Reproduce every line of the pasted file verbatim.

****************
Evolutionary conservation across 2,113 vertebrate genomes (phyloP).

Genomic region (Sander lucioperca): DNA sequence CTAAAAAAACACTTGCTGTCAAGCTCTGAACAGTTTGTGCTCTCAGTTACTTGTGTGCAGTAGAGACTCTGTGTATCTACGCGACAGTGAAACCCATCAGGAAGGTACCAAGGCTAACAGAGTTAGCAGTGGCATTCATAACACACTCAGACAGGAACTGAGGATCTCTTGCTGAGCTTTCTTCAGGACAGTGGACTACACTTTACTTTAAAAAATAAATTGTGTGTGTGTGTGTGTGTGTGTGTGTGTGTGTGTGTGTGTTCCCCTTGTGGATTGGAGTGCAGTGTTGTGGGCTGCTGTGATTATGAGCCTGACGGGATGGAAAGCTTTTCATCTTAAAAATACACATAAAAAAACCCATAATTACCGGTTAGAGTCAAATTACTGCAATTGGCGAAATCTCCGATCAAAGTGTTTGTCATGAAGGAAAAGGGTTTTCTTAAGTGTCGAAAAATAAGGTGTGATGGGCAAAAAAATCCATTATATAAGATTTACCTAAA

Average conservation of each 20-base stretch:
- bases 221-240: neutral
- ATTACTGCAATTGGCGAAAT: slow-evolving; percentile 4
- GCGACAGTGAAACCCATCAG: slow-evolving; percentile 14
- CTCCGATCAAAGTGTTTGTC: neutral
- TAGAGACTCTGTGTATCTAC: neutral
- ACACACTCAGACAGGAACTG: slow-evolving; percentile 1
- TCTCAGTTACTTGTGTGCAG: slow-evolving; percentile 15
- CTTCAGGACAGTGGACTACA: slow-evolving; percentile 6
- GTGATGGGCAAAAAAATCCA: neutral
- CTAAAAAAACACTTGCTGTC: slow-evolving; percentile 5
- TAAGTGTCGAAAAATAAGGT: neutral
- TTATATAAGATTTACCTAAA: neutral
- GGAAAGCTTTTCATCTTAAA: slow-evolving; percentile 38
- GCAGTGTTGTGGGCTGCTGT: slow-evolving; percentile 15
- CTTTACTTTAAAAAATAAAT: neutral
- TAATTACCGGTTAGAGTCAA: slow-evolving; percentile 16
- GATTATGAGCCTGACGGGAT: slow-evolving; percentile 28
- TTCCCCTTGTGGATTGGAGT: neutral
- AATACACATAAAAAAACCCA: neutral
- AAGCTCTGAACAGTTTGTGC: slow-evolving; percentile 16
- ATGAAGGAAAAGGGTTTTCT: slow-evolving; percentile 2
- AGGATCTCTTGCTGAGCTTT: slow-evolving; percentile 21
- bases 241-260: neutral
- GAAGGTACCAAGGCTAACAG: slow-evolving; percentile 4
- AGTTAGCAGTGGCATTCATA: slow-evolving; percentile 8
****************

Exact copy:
Evolutionary conservation across 2,113 vertebrate genomes (phyloP).

Genomic region (Sander lucioperca): DNA sequence CTAAAAAAACACTTGCTGTCAAGCTCTGAACAGTTTGTGCTCTCAGTTACTTGTGTGCAGTAGAGACTCTGTGTATCTACGCGACAGTGAAACCCATCAGGAAGGTACCAAGGCTAACAGAGTTAGCAGTGGCATTCATAACACACTCAGACAGGAACTGAGGATCTCTTGCTGAGCTTTCTTCAGGACAGTGGACTACACTTTACTTTAAAAAATAAATTGTGTGTGTGTGTGTGTGTGTGTGTGTGTGTGTGTGTGTGTTCCCCTTGTGGATTGGAGTGCAGTGTTGTGGGCTGCTGTGATTATGAGCCTGACGGGATGGAAAGCTTTTCATCTTAAAAATACACATAAAAAAACCCATAATTACCGGTTAGAGTCAAATTACTGCAATTGGCGAAATCTCCGATCAAAGTGTTTGTCATGAAGGAAAAGGGTTTTCTTAAGTGTCGAAAAATAAGGTGTGATGGGCAAAAAAATCCATTATATAAGATTTACCTAAA

Average conservation of each 20-base stretch:
- bases 221-240: neutral
- ATTACTGCAATTGGCGAAAT: slow-evolving; percentile 4
- GCGACAGTGAAACCCATCAG: slow-evolving; percentile 14
- CTCCGATCAAAGTGTTTGTC: neutral
- TAGAGACTCTGTGTATCTAC: neutral
- ACACACTCAGACAGGAACTG: slow-evolving; percentile 1
- TCTCAGTTACTTGTGTGCAG: slow-evolving; percentile 15
- CTTCAGGACAGTGGACTACA: slow-evolving; percentile 6
- GTGATGGGCAAAAAAATCCA: neutral
- CTAAAAAAACACTTGCTGTC: slow-evolving; percentile 5
- TAAGTGTCGAAAAATAAGGT: neutral
- TTATATAAGATTTACCTAAA: neutral
- GGAAAGCTTTTCATCTTAAA: slow-evolving; percentile 38
- GCAGTGTTGTGGGCTGCTGT: slow-evolving; percentile 15
- CTTTACTTTAAAAAATAAAT: neutral
- TAATTACCGGTTAGAGTCAA: slow-evolving; percentile 16
- GATTATGAGCCTGACGGGAT: slow-evolving; percentile 28
- TTCCCCTTGTGGATTGGAGT: neutral
- AATACACATAAAAAAACCCA: neutral
- AAGCTCTGAACAGTTTGTGC: slow-evolving; percentile 16
- ATGAAGGAAAAGGGTTTTCT: slow-evolving; percentile 2
- AGGATCTCTTGCTGAGCTTT: slow-evolving; percentile 21
- bases 241-260: neutral
- GAAGGTACCAAGGCTAACAG: slow-evolving; percentile 4
- AGTTAGCAGTGGCATTCATA: slow-evolving; percentile 8